Entity/Transaction Fact Tables

  • 10 February 2015
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Each business generally has a main transaction. In a store, the main transaction is probably orders; in a lab, the main transaction is probably tests; and in a bank, it’s deposits and withdrawals. Usually, there is an individual interacting with the entity, typically a user or a customer.




This page uses a derived table to realize a fact table. You can see an example derived table on learn.looker.com. Refer to Derived Table Reference.




As an example, we’ll use users as the person doing the transaction and orders as the transaction. All the following examples will use the following set of minimal tables. In the real world, these tables would be much more robust, but for illustration we’ll use these:




####Users






####Orders






Entity table: users.lookml







- view: users


fields:





# DIMENSIONS #





- dimension: id


type: int


primary_key: true


sql: ${TABLE}.id





- dimension_group: created


type: time


timeframes: [time, date, week, month, year]


sql: ${TABLE}.created_at





- dimension: name


sql: CONCAT(${TABLE}.first_name,' ', ${TABLE}.last_name)





# MEASURES #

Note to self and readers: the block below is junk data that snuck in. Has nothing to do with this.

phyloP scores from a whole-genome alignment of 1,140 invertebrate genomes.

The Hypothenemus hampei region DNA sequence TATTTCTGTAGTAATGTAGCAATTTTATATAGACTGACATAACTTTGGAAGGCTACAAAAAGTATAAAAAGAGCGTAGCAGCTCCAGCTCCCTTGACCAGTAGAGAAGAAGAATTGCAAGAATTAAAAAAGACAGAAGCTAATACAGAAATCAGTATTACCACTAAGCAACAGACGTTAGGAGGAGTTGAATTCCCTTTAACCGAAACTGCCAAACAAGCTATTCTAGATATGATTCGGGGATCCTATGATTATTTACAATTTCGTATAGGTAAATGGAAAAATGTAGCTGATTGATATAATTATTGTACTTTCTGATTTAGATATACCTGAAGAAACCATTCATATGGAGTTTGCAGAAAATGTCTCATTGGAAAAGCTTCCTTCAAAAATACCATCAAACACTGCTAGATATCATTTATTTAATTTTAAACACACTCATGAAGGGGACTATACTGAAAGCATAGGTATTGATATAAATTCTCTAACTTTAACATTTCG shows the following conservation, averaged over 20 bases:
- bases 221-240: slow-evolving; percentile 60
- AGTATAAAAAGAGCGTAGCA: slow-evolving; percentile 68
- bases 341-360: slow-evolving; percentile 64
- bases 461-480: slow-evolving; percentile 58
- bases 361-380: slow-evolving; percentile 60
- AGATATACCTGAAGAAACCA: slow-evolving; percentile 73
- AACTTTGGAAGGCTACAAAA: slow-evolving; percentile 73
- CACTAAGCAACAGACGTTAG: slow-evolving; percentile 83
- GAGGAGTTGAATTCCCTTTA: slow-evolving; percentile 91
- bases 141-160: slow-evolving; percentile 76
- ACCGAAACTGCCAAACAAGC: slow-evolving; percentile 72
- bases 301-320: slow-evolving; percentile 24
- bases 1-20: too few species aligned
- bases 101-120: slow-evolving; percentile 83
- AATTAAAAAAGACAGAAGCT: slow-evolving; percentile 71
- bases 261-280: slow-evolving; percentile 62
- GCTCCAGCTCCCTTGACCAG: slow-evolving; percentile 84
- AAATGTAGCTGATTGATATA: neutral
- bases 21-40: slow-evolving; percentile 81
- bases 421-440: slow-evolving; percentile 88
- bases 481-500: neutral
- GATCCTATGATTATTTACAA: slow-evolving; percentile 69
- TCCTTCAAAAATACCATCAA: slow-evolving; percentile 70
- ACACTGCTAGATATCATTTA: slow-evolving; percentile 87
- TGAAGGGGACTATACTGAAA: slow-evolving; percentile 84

- measure: count


type: count





Transaction table: orders.lookml




  - view: orders


fields:





# DIMENSIONS #





- dimension: id


primary_key: true


type: int


sql: ${TABLE}.id





- dimension_group: created


type: time


timeframes: [time, date, week, month, month_num, year, dow_num]


sql: ${TABLE}.created_at





- dimension: status


sql: ${TABLE}.status





- dimension: user_id


type: int


hidden: true


sql: ${TABLE}.user_id





- dimension: order_amount


type: number


sql: ${TABLE}.order_amount





# MEASURES #





- measure: count


type: count_distinct


sql: ${TABLE}.id





Characterizing users by buying patterns




There are a number of dimensions we create to characterize users by how often they buy. We will create a derived table (users_orders_facts.lookml) that generates the following values:







  • User lifetime orders



  • User first and last order date



  • User days as a customer



  • User days since purchase



  • User number of months in which a purchase was made






Fact table: users_orders_facts.lookml




  - view: users_orders_facts


derived_table:


sql: |


SELECT


orders.user_id as user_id


, COUNT(*) as lifetime_orders


, MIN(NULLIF(orders.created_at,0)) as first_order


, MAX(NULLIF(orders.created_at,0)) as latest_order


, DATEDIFF(MAX(NULLIF(orders.created_at,0)),


MIN(NULLIF(orders.created_at,0))) as days_as_customer


, DATEDIFF(CURDATE(),


MAX(NULLIF(orders.created_at,0))) as days_since_purchase


, COUNT(DISTINCT MONTH(NULLIF(orders.created_at,0)))


as number_of_distinct_months_with_orders


FROM orders


GROUP BY user_id


indexes: [user_id]


persist_for: 4 hours





fields:


- dimension: user_id


primary_key: true


hidden: true





- dimension: lifetime_orders


type: number





- dimension: lifetime_number_of_orders_tier


type: tier


tiers: [0,1,2,3,5,10]


sql: ${lifetime_orders}





- dimension: repeat_customer


type: yesno


sql: ${lifetime_orders} > 1





- dimension_group: first_order


type: time


timeframes: [date, week, month]